By nailing his colours firmly to the Europhile mast, Mr Blair also launched a fightback aimed at winning over readers of Britain's Eurosceptic newspapers to what he sees as the benefits of closer EU integration. The Prime Minister told the Commons that Britain would get a better deal by being "positive and constructive" in the EU. But William Hague warned that Mr Blair's decision to "go with the flow" would suck Britain into an "United States of Europe."
The hardening of the Government's pro-EU stance came as an opinion poll suggested that slightly more people in the UK approve of the single currency than disapprove.
A pan-European survey, conducted for the French news agency, Agence France- Presse, which questioned just under 1,000 people in Briton, found that 48 per cent of them had a positive view of the euro and 43 per cent a negative one.
The finding will encourage Mr Blair, who has concluded that repeated threats to veto EU proposals weaken Britain's influence - even if they play well to the domestic audience.
He thinks Gordon Brown, the Chancellor, should have shown more restraint recently when other EU countries called for a common tax policy. "The veto should be a weapon of last resort, not first resort," one minister said last night.
Mr Blair decided to appeal over the heads of sceptical newspapers to their readers, after private Labour polls suggested people thought much of the recent coverage of tax harmonisation was based on "dogma" rather than facts.
His decision to counter attack from a pro-EU platform widens the gap between Labour and the Tories and means that Europe is certain to be a key battleground at the next General Election.
"We are very happy to have lots of clear blue water between us and the Tories on this issue," said one Downing Street source yesterday.
Mr Blair and Mr Hague clashed angrily in the Commons when the Prime Minister reported back on last weekend's summit of EU leaders in Austria. "The Government will not be swayed from its positive and constructive European policy," Mr Blair said. "I have no doubt that it is the right course for Britain's future."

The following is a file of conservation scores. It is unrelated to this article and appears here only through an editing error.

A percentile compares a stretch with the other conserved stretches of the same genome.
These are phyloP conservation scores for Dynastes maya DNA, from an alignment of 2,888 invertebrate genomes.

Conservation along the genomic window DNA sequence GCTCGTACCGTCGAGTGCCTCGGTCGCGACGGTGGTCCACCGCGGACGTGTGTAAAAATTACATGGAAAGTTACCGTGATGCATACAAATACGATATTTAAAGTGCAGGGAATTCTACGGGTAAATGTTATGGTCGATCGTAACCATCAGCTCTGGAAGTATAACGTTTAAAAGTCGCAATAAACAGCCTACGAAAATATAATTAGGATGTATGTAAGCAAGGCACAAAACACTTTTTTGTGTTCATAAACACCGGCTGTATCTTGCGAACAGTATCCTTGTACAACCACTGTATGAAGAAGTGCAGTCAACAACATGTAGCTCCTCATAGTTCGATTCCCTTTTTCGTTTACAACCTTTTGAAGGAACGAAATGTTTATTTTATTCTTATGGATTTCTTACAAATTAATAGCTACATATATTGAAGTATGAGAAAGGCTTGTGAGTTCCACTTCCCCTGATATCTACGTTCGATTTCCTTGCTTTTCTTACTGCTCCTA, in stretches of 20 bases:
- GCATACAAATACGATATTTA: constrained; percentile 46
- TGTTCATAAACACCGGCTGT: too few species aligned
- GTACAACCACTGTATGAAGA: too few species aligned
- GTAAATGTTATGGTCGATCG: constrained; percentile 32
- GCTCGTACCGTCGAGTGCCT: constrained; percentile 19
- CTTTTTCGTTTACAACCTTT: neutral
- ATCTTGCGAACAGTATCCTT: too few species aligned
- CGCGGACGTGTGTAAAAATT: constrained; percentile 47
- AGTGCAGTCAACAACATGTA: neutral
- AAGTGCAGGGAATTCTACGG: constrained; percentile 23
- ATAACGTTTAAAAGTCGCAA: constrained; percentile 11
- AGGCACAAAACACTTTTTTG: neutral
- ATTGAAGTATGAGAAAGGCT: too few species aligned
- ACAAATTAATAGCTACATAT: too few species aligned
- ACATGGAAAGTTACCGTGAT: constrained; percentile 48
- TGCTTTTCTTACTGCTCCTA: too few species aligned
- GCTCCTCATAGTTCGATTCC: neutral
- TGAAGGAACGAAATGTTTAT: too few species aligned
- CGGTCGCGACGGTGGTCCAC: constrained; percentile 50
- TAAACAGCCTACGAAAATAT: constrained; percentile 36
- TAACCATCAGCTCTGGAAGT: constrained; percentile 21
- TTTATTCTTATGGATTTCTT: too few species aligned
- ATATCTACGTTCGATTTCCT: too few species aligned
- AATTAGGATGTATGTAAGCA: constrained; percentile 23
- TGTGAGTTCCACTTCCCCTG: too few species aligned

Saying the Opposition's policy was driven by "headbangers in the Shadow Cabinet", he told Mr Hague: "Under your leadership the lunatics have taken over the asylum."
The Tory leader accused Mr Blair of saying one thing to the British people and another to the country's EU partners. He said the Prime Minister was more concerned with attacking the British media than preventing the development of a European superstate, which was now "in prospect".
Mr Blair claimed that Britain had helped to shape the debate at the Vienna summit on economic, employment and other issues in a way which was fully consistent with national interests. The Tories warned that the meeting had moved towards a common tax policy by approving a study of company taxation and said Mr Blair had performed a U-turn by agreeing to job creation targets.
Mr Blair told MPs the pounds 2bn-a-year rebate on Britain's EU contributions was "fully justified and will remain".
However, Joschka Fischer, Germany's Foreign Minister, increased the pressure on Britain to surrender part of its refund, by warning that the plan to allow Eastern European countries to join the EU could be "stopped in its tracks" if member states failed to reach an agreement on EU funding by next March.
In a tough message outlining Germany's priorities for its spell in the EU's rotating presidency, which starts next month, Mr Fischer also called for closer economic and financial coordination.
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